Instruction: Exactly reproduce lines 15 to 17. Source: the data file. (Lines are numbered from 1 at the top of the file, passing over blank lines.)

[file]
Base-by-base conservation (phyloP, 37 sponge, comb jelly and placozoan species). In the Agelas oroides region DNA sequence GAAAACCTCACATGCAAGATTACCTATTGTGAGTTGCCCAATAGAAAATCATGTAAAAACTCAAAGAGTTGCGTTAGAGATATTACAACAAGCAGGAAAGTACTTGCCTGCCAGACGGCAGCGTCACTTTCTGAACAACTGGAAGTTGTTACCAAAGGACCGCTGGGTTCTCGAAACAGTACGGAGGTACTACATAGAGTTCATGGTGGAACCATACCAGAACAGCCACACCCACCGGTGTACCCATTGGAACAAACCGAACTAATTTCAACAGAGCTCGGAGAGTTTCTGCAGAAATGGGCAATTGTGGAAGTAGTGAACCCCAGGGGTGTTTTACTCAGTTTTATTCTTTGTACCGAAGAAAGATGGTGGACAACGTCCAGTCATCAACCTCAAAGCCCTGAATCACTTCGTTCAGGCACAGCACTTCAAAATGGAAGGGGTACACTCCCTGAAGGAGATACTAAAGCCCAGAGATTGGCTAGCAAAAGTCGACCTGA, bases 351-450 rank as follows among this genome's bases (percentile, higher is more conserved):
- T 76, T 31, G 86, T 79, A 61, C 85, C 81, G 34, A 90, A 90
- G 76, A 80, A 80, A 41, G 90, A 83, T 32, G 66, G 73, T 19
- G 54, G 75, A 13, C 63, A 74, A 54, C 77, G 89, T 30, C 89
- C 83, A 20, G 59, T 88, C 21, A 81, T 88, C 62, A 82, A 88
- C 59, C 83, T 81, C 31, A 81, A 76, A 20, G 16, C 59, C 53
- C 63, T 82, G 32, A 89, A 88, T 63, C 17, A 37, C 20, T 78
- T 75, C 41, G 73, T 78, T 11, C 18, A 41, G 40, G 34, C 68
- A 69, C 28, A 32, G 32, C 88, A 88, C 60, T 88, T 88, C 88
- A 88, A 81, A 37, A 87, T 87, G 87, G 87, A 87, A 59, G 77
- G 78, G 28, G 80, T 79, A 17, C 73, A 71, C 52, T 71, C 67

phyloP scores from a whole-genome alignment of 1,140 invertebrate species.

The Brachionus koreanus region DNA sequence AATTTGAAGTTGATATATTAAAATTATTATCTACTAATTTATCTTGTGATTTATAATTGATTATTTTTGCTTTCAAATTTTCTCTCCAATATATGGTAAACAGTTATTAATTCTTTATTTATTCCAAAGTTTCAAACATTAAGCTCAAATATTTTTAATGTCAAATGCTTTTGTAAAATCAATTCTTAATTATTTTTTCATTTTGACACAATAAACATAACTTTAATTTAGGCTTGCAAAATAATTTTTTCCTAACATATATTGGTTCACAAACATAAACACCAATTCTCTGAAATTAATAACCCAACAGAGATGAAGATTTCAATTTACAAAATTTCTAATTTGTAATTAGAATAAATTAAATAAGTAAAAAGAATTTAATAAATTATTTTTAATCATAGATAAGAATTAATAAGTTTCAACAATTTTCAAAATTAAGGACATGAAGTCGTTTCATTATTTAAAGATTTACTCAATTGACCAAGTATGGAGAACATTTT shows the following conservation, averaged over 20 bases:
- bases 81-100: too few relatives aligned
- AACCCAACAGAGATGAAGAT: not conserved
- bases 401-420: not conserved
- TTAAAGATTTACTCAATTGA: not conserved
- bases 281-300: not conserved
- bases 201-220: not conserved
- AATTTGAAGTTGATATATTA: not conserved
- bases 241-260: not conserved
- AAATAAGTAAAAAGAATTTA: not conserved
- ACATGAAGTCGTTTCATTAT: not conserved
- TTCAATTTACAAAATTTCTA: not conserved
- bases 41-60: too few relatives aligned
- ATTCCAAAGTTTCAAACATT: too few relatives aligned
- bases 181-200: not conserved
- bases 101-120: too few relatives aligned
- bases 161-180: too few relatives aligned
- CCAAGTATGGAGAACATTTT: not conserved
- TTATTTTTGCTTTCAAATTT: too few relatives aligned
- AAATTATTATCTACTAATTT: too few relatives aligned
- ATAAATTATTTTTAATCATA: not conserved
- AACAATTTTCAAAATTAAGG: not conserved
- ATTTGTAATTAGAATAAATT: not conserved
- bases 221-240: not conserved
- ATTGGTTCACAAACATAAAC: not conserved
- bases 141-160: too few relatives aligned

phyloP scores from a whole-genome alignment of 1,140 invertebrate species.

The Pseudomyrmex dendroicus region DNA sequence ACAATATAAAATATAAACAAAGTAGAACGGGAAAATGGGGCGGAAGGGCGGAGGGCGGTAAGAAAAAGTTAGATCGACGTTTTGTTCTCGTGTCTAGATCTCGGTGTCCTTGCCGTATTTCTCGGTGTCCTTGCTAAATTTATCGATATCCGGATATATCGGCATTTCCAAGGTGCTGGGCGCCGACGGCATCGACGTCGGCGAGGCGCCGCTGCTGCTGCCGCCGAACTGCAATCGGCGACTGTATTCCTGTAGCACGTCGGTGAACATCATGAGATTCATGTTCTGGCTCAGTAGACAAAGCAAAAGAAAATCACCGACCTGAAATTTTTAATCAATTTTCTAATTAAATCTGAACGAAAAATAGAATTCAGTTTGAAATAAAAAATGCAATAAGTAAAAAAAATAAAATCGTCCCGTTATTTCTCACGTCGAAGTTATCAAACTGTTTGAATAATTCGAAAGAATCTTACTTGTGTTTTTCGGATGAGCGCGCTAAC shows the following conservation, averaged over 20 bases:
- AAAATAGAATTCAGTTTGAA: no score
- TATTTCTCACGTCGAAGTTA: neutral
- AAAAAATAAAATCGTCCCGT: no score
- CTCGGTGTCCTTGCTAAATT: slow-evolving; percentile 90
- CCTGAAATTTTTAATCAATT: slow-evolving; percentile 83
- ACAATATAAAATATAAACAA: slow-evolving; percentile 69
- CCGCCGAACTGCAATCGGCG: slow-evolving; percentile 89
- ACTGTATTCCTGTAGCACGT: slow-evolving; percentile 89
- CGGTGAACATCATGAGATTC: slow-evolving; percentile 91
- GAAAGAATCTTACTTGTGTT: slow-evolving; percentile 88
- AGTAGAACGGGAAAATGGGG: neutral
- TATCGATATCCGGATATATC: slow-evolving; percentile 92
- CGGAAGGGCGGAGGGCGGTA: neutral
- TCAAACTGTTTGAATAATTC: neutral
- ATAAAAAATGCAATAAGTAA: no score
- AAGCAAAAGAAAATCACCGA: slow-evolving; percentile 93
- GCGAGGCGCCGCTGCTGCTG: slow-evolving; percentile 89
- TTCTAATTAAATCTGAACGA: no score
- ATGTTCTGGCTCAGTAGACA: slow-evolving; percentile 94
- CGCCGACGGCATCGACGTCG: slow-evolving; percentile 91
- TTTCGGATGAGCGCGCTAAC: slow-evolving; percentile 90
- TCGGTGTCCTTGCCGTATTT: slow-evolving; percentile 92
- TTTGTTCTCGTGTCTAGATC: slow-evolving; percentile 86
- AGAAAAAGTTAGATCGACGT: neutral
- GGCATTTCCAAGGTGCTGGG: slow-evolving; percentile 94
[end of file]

- AACCCAACAGAGATGAAGAT: not conserved
- bases 401-420: not conserved
- TTAAAGATTTACTCAATTGA: not conserved